Burkle Center Visiting Fellow Dalia Dassa Kaye co-authors a RAND report regarding the increasingly hostile relationship between Israel and Iran, and the U.S.'s role in managing this rivalry.
by Dalia Dassa Kaye, Alireza Nader and Parisa Roshan
Israel and Iran have come to view each other as direct regional rivals over the past decade, with Iran viewing Israel as being bent on undermining Iran's revolutionary system and Israel viewing Iran as posing grave strategic and ideological challenges to the Jewish state. But the two countries have not always been rivals. Both before and after the 1979 Islamic revolution, shared geopolitical interests led to years of pragmatic policies and, at times, extensive cooperation. But the growing rivalry between them has intensified in recent years, particularly with the rise of principlist (fundamentalist) leaders in Iran and the prospect of a nuclear-armed Iran. Israeli leaders now view every regional threat through the prism of Iran, even if their strategic community is divided about how to address this challenge and particularly the utility of a military strike option. Iran, which currently views Israel in more ideological and less pragmatic terms, may be emboldened to further challenge Israel if it has a nuclear weapons capability. The United States can help manage this rivalry by focusing on policies aimed at prevention and preparation. This means discouraging an Israeli military strike while bolstering Israeli capabilities in preparation for a future where Iran has managed to acquire nuclear weapons. For Iran, this means dissuading that regime from weaponizing its nuclear program and, if that fails, making preparations to deter it from brandishing or using its weapons.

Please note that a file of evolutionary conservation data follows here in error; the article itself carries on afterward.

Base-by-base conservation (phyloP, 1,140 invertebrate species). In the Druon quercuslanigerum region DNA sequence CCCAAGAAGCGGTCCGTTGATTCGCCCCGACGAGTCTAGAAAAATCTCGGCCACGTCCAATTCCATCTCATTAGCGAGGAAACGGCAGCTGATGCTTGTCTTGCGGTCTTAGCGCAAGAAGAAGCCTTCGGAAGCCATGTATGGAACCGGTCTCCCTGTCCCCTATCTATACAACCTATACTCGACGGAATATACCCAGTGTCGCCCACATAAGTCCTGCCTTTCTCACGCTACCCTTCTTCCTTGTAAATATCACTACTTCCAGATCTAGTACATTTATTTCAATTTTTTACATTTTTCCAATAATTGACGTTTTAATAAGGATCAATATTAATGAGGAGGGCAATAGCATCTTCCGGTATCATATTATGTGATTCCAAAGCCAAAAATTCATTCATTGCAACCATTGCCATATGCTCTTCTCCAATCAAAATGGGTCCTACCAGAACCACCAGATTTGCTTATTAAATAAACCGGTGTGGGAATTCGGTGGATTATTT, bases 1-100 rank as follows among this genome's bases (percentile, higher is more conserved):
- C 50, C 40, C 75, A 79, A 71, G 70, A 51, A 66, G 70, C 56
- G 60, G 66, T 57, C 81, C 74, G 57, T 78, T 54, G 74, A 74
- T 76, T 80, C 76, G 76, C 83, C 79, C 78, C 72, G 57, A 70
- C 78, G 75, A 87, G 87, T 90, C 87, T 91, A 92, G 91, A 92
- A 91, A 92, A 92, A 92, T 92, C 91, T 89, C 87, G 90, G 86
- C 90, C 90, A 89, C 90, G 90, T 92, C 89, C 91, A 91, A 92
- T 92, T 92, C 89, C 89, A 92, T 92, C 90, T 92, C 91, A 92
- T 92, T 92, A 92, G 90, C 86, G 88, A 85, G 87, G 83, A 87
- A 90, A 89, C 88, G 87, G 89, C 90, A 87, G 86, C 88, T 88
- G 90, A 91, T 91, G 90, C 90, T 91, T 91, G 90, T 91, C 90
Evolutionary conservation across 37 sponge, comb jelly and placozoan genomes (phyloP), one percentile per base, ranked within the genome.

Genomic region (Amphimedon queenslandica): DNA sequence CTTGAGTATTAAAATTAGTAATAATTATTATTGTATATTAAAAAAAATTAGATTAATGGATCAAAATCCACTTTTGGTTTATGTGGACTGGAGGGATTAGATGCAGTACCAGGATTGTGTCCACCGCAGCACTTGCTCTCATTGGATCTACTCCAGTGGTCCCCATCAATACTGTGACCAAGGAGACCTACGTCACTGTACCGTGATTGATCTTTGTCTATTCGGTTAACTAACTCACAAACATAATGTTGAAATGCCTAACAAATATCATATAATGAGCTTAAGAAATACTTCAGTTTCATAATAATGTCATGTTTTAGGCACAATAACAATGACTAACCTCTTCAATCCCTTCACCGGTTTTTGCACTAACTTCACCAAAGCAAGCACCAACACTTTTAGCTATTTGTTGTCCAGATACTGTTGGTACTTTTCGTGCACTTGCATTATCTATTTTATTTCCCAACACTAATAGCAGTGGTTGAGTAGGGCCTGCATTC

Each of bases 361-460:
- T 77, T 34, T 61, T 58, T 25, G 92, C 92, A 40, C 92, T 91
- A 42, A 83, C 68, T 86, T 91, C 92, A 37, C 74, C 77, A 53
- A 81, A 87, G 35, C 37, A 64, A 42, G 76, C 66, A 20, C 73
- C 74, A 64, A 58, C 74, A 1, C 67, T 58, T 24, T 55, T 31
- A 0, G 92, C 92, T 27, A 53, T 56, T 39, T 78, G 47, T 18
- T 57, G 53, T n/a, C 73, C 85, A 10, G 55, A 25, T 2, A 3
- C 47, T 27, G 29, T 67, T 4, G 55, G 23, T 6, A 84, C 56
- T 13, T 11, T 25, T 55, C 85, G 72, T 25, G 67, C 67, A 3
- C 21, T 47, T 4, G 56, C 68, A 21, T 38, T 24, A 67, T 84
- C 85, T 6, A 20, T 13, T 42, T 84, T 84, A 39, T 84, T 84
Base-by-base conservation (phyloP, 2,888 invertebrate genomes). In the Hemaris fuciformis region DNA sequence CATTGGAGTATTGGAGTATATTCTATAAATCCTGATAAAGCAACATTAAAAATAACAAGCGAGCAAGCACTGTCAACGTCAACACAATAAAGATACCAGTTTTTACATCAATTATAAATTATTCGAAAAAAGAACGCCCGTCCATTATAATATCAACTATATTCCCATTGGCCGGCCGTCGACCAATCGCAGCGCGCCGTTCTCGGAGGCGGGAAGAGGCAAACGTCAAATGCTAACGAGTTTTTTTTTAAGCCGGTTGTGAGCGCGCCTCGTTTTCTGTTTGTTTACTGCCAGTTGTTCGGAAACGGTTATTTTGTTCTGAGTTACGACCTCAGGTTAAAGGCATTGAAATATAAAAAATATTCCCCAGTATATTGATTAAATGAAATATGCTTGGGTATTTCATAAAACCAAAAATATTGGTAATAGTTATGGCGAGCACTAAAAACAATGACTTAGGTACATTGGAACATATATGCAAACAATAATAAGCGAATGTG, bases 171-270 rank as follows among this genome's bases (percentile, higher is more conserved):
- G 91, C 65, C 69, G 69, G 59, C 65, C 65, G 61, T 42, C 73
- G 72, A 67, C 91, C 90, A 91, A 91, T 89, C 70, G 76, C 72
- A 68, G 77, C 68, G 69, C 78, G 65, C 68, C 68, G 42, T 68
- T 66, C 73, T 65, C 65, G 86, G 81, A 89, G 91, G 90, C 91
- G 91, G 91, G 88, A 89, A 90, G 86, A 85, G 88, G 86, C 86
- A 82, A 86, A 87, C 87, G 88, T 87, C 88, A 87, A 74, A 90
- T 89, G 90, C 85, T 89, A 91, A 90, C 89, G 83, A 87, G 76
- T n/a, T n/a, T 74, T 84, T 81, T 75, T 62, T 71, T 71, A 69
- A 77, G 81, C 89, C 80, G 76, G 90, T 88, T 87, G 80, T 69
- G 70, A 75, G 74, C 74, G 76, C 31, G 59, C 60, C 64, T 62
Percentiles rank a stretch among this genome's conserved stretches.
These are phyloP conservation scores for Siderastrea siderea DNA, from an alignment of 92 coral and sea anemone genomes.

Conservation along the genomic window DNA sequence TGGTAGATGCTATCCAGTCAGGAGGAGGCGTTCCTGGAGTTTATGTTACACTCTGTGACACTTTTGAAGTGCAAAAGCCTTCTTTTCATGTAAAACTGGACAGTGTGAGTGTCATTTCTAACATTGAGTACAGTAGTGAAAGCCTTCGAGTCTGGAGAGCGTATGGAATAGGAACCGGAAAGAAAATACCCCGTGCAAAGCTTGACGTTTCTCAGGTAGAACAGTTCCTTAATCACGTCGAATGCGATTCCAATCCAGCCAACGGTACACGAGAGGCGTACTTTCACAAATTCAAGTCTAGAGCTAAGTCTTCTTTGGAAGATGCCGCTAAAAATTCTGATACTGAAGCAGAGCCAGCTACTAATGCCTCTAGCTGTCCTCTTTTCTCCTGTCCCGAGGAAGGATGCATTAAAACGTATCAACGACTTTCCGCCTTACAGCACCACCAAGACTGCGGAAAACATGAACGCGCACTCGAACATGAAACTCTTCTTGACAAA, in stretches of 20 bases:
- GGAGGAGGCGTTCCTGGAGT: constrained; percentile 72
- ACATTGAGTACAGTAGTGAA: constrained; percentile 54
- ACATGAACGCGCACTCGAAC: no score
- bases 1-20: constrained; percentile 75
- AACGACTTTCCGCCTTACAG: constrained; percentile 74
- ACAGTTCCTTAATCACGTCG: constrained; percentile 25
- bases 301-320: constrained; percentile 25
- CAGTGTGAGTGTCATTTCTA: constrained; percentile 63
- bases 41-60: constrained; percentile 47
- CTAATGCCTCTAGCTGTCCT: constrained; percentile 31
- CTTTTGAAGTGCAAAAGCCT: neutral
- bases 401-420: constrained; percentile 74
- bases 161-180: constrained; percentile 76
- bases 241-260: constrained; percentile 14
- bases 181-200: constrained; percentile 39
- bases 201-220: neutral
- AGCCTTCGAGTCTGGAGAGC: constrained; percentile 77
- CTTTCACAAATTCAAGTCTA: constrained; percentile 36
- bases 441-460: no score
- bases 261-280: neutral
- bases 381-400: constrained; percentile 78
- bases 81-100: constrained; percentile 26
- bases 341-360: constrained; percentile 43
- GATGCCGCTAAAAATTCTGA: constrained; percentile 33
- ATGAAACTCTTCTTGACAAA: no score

To read the entire monograph, click here.
Published: Monday, January 09, 2012
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